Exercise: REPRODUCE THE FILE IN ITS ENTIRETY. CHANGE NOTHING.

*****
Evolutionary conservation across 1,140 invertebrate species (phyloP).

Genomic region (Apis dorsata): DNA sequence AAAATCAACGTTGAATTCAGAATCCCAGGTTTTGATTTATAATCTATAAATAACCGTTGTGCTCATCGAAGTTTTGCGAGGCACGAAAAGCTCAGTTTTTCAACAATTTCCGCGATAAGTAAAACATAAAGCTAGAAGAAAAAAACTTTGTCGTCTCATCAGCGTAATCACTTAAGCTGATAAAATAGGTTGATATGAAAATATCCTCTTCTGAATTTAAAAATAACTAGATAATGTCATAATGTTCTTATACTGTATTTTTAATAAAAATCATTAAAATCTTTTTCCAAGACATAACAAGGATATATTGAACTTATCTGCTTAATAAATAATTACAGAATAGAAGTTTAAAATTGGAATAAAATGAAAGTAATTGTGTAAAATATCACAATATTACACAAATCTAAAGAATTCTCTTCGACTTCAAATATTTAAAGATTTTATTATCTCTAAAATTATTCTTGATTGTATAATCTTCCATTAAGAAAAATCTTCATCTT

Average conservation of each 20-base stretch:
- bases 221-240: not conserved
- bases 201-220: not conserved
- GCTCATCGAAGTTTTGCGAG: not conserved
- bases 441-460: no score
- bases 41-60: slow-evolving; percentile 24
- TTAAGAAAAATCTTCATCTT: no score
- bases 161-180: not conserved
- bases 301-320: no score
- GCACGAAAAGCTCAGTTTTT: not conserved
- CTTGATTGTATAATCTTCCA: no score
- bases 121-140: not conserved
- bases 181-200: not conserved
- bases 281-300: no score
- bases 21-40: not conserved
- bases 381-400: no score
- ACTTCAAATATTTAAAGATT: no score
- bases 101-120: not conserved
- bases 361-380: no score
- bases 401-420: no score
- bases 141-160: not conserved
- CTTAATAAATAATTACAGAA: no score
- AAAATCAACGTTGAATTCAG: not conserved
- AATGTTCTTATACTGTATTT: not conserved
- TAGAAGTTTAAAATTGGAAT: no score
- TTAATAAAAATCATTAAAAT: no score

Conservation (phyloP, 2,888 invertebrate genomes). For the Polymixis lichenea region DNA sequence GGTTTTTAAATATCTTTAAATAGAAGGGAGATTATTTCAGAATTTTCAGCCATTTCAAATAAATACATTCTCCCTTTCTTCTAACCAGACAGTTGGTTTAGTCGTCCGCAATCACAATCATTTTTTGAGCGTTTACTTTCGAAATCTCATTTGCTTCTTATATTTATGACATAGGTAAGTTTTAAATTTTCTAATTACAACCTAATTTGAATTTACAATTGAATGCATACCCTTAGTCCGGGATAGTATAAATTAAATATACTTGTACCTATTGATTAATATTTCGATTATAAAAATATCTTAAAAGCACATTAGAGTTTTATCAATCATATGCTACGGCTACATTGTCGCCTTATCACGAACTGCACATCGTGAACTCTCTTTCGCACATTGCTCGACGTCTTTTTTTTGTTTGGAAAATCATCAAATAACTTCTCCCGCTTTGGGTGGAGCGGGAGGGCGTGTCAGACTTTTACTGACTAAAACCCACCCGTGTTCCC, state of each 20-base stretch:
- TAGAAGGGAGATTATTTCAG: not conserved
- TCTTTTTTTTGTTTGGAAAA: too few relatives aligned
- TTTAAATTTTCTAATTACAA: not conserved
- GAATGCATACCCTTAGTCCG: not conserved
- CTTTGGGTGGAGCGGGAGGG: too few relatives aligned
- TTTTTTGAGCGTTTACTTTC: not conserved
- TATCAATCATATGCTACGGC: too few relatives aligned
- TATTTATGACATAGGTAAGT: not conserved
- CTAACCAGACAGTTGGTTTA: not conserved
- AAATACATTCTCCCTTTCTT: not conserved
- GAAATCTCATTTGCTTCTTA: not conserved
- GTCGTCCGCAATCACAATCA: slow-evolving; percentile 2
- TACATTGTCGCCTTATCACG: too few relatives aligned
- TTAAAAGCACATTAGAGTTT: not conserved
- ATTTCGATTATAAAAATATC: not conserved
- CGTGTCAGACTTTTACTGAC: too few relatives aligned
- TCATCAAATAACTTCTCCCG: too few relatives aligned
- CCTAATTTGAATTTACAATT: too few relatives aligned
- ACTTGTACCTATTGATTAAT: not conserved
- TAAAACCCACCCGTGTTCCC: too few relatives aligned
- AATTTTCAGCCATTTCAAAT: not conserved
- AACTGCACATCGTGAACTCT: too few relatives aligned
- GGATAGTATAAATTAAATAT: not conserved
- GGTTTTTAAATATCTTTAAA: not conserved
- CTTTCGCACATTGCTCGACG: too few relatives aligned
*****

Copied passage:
Evolutionary conservation across 1,140 invertebrate species (phyloP).

Genomic region (Apis dorsata): DNA sequence AAAATCAACGTTGAATTCAGAATCCCAGGTTTTGATTTATAATCTATAAATAACCGTTGTGCTCATCGAAGTTTTGCGAGGCACGAAAAGCTCAGTTTTTCAACAATTTCCGCGATAAGTAAAACATAAAGCTAGAAGAAAAAAACTTTGTCGTCTCATCAGCGTAATCACTTAAGCTGATAAAATAGGTTGATATGAAAATATCCTCTTCTGAATTTAAAAATAACTAGATAATGTCATAATGTTCTTATACTGTATTTTTAATAAAAATCATTAAAATCTTTTTCCAAGACATAACAAGGATATATTGAACTTATCTGCTTAATAAATAATTACAGAATAGAAGTTTAAAATTGGAATAAAATGAAAGTAATTGTGTAAAATATCACAATATTACACAAATCTAAAGAATTCTCTTCGACTTCAAATATTTAAAGATTTTATTATCTCTAAAATTATTCTTGATTGTATAATCTTCCATTAAGAAAAATCTTCATCTT

Average conservation of each 20-base stretch:
- bases 221-240: not conserved
- bases 201-220: not conserved
- GCTCATCGAAGTTTTGCGAG: not conserved
- bases 441-460: no score
- bases 41-60: slow-evolving; percentile 24
- TTAAGAAAAATCTTCATCTT: no score
- bases 161-180: not conserved
- bases 301-320: no score
- GCACGAAAAGCTCAGTTTTT: not conserved
- CTTGATTGTATAATCTTCCA: no score
- bases 121-140: not conserved
- bases 181-200: not conserved
- bases 281-300: no score
- bases 21-40: not conserved
- bases 381-400: no score
- ACTTCAAATATTTAAAGATT: no score
- bases 101-120: not conserved
- bases 361-380: no score
- bases 401-420: no score
- bases 141-160: not conserved
- CTTAATAAATAATTACAGAA: no score
- AAAATCAACGTTGAATTCAG: not conserved
- AATGTTCTTATACTGTATTT: not conserved
- TAGAAGTTTAAAATTGGAAT: no score
- TTAATAAAAATCATTAAAAT: no score

Conservation (phyloP, 2,888 invertebrate genomes). For the Polymixis lichenea region DNA sequence GGTTTTTAAATATCTTTAAATAGAAGGGAGATTATTTCAGAATTTTCAGCCATTTCAAATAAATACATTCTCCCTTTCTTCTAACCAGACAGTTGGTTTAGTCGTCCGCAATCACAATCATTTTTTGAGCGTTTACTTTCGAAATCTCATTTGCTTCTTATATTTATGACATAGGTAAGTTTTAAATTTTCTAATTACAACCTAATTTGAATTTACAATTGAATGCATACCCTTAGTCCGGGATAGTATAAATTAAATATACTTGTACCTATTGATTAATATTTCGATTATAAAAATATCTTAAAAGCACATTAGAGTTTTATCAATCATATGCTACGGCTACATTGTCGCCTTATCACGAACTGCACATCGTGAACTCTCTTTCGCACATTGCTCGACGTCTTTTTTTTGTTTGGAAAATCATCAAATAACTTCTCCCGCTTTGGGTGGAGCGGGAGGGCGTGTCAGACTTTTACTGACTAAAACCCACCCGTGTTCCC, state of each 20-base stretch:
- TAGAAGGGAGATTATTTCAG: not conserved
- TCTTTTTTTTGTTTGGAAAA: too few relatives aligned
- TTTAAATTTTCTAATTACAA: not conserved
- GAATGCATACCCTTAGTCCG: not conserved
- CTTTGGGTGGAGCGGGAGGG: too few relatives aligned
- TTTTTTGAGCGTTTACTTTC: not conserved
- TATCAATCATATGCTACGGC: too few relatives aligned
- TATTTATGACATAGGTAAGT: not conserved
- CTAACCAGACAGTTGGTTTA: not conserved
- AAATACATTCTCCCTTTCTT: not conserved
- GAAATCTCATTTGCTTCTTA: not conserved
- GTCGTCCGCAATCACAATCA: slow-evolving; percentile 2
- TACATTGTCGCCTTATCACG: too few relatives aligned
- TTAAAAGCACATTAGAGTTT: not conserved
- ATTTCGATTATAAAAATATC: not conserved
- CGTGTCAGACTTTTACTGAC: too few relatives aligned
- TCATCAAATAACTTCTCCCG: too few relatives aligned
- CCTAATTTGAATTTACAATT: too few relatives aligned
- ACTTGTACCTATTGATTAAT: not conserved
- TAAAACCCACCCGTGTTCCC: too few relatives aligned
- AATTTTCAGCCATTTCAAAT: not conserved
- AACTGCACATCGTGAACTCT: too few relatives aligned
- GGATAGTATAAATTAAATAT: not conserved
- GGTTTTTAAATATCTTTAAA: not conserved
- CTTTCGCACATTGCTCGACG: too few relatives aligned